Santa Fe Pro Musica presents all six of Johann Sebastian Bach’s Brandenburg Concertos featuring the Santa Fe Pro Musica Orchestra and Soloists at 6 p.m. Saturday, Dec. 28 and 3 p.m. Sunday, Dec. 29 at St. Francis Auditorium inside the New Mexico Museum of Art (107 W. Palace Ave. in Santa Fe.)Thomas O’Connor conducts.
Tickets are $20, $35, $45 and $65 at the Santa Fe Pro Musica Box Office (505) 988-4640, ext. 1000, Tickets are also available at The Lensic (505) 988-1234, or online at www.santafepromusica.com. Discounts for students, teachers, groups, and families are available exclusively through the Santa Fe Pro Musica Box Office.
Thomas O’Connor, Santa Fe Pro Musica conductor and music director, presents a “behind the scenes” discussion of the music, one hour prior to each concert, free to ticket holders.
To be performed on modern instruments, Bach’s Brandenburg Concertos are supreme examples of Baroque instrumental music – each is unique and varied in instrumentation and character.
In 1721, J. S. Bach sent a set of six concertos to Christian Ludwig, the Margrave of Brandenburg. The Margrave shelved them in his library where they remained untouched. The concertos were rediscovered in the Berlin Imperial Library during the 19th century and published in 1850. The popular name Brandenburg Concertos was bestowed in 1873 by Philipp Spitta from his biography J. S. Bach.
The concert opens with Concerto No. 3, scored for three violins, three violas, three cellos, plus continuo. Throughout the two fast movements, Bach combines and recombines the three trios of instruments, having them echo and contrast with each other. The Adagio is a single measure that contains only a cadence connecting the two fast movements. It is conjectured that Bach’s intention was not the insertion of an additional contrasting movement, but an opportunity for the harpsichordist or first violinist to provide a brief improvisation.
Concerto No. 4is scored for a trio of solo violin and two flutes, supported by the ripieno. Within the solo group, the violin is the most virtuosic participant, investing the music with the texture of a solo concerto. The flutes most often work in tandem, intoning their parallel motifs in consonant thirds and sixths, and can be considered a solo unit rather than separate soloists.
This is followed by Concerto No. 1, featuring a rich array of instruments in an eleven-part score: two French horns, three oboes, one bassoon, solo violin and ripieno (string orchestra). Both Allegro movements are characterized by vigorous interplay among the solo instruments and the orchestra. The solo violin and oboe lead in the Adagio. In the closing dances, four repetitions of the Minuet surround a trio for woodwinds, a Polish dance for strings, and another trio for horns and oboes.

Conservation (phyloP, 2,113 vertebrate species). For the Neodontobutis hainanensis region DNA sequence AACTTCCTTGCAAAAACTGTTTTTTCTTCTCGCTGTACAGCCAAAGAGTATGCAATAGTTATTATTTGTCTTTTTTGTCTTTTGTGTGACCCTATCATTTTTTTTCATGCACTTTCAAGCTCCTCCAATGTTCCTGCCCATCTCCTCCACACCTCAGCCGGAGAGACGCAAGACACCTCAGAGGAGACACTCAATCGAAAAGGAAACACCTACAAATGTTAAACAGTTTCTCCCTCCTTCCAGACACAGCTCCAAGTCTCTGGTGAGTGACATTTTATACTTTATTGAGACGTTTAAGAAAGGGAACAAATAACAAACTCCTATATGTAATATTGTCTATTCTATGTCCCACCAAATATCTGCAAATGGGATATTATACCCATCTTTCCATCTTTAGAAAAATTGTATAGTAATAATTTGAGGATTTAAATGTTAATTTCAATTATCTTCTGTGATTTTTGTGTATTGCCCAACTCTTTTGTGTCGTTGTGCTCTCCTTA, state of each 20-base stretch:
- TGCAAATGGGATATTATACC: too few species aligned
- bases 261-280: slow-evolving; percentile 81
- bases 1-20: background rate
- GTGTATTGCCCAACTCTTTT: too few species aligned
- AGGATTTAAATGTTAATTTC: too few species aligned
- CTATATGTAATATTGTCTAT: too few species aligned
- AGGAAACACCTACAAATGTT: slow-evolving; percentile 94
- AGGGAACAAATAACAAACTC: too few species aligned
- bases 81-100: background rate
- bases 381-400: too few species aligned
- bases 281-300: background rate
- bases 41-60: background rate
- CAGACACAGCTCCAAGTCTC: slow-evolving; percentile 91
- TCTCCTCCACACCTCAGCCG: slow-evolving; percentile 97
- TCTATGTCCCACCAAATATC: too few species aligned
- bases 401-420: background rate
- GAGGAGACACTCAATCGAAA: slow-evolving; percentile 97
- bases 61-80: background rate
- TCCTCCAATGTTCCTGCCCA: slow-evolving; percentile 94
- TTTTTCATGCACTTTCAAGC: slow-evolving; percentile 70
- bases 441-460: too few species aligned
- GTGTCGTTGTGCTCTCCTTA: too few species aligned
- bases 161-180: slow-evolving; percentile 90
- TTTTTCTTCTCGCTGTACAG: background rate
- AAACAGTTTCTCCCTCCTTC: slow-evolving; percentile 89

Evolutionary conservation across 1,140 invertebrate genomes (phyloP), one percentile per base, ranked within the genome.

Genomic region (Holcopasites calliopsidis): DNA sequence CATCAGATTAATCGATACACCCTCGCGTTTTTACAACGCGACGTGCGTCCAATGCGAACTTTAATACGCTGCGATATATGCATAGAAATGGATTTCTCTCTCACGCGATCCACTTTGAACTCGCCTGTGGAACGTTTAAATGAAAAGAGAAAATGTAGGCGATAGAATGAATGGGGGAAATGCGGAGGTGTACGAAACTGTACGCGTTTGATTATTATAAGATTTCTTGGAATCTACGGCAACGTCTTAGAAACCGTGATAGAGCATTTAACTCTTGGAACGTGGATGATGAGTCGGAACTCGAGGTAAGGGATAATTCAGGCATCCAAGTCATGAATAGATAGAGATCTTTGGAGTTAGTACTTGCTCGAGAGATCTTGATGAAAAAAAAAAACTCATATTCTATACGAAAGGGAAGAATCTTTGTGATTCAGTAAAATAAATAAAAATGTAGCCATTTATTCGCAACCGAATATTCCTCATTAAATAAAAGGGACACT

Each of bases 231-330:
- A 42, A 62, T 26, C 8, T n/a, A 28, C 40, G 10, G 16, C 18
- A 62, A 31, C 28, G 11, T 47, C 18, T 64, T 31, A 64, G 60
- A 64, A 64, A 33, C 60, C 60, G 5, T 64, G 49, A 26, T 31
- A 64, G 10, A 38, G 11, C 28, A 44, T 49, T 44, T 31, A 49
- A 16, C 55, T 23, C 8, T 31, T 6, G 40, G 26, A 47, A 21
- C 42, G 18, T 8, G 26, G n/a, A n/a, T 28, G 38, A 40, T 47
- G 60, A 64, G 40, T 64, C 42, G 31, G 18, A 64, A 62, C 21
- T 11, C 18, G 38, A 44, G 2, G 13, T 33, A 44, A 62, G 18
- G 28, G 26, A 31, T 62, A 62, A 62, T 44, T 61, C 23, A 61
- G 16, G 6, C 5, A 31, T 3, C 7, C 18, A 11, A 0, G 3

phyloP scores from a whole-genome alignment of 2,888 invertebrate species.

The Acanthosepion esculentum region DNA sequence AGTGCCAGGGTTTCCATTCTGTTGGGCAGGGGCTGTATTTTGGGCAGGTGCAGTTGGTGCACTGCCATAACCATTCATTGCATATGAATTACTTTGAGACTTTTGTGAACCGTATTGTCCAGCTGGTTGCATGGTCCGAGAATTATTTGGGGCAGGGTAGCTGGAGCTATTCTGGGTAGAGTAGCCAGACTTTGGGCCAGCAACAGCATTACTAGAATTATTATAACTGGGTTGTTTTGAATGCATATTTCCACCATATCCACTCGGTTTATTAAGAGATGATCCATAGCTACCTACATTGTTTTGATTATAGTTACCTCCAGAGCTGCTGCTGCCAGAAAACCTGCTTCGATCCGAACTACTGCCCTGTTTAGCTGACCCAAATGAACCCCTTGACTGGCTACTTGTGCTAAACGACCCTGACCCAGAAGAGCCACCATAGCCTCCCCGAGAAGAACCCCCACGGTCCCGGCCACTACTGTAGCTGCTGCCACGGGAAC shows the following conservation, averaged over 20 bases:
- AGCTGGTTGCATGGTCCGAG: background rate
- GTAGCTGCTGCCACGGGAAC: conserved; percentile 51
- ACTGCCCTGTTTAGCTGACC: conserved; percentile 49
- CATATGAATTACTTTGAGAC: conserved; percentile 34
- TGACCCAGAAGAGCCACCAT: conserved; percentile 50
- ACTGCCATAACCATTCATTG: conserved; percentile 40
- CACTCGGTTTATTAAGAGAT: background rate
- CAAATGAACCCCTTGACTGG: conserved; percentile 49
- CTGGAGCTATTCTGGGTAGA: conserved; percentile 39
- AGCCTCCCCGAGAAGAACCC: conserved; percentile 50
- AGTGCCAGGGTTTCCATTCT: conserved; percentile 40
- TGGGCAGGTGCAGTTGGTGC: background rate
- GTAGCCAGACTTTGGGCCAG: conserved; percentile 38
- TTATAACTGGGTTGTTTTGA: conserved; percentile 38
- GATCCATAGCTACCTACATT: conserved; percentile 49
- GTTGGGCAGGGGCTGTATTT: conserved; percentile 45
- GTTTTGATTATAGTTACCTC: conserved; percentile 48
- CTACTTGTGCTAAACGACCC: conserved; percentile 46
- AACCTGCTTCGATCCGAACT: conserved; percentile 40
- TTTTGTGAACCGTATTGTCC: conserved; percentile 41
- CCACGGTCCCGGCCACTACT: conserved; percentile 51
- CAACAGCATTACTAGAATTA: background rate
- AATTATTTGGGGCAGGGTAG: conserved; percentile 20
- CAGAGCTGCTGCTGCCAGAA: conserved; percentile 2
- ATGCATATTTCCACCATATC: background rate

After intermission comes Concerto No. 6, which is scored for two contrasting but low-register formations: two violas and cello (the “modern” four-stringers) and two violas da gamba and violone (the “old-fashioned” six-stringers). The unusual sonority created by the exclusive use of middle and low register strings is dark and mellifluous.
Concerto No. 5consists of solo violin, flute, and harpsichord – the most fashionable chamber music combination at that time – and ripieno. As the concerto begins, all three soloists share equally, but the harpsichord becomes increasingly dominant and finally bursts into an extended solo cadenza, fully constructed by Bach. In the second movement, only the soloists play, with the violin and flute frequently paired in contrast to the harpsichord. Bach begins the third movement with only the soloists, gradually bringing in the ripieno one section at a time, reestablishing its concerto nature.
The grand finale of the evening is Concerto No. 2, scored for high-voiced instruments: trumpet, flute, oboe and violin. In the outer movements, all four soloists share the same material; no idiosyncratic differentiation between instruments. The Andante is for flute, oboe, solo violin and continuo. The outer movements have the energy of Vivaldi, however the brilliant fugal writing of the last Allegro is distinctively Bach.
Santa Fe Pro Musica, founded in 1980, is a nonprofit performing arts organization dedicated to inspiring and educating audiences of all ages through the performance of great music. Pro Musica performs a varied repertoire, covering four centuries of music on modern and baroque instruments, including works for chamber orchestra, small ensemble and large-scale works for orchestra and chorus.
For more information, visit www.santafepromusica.com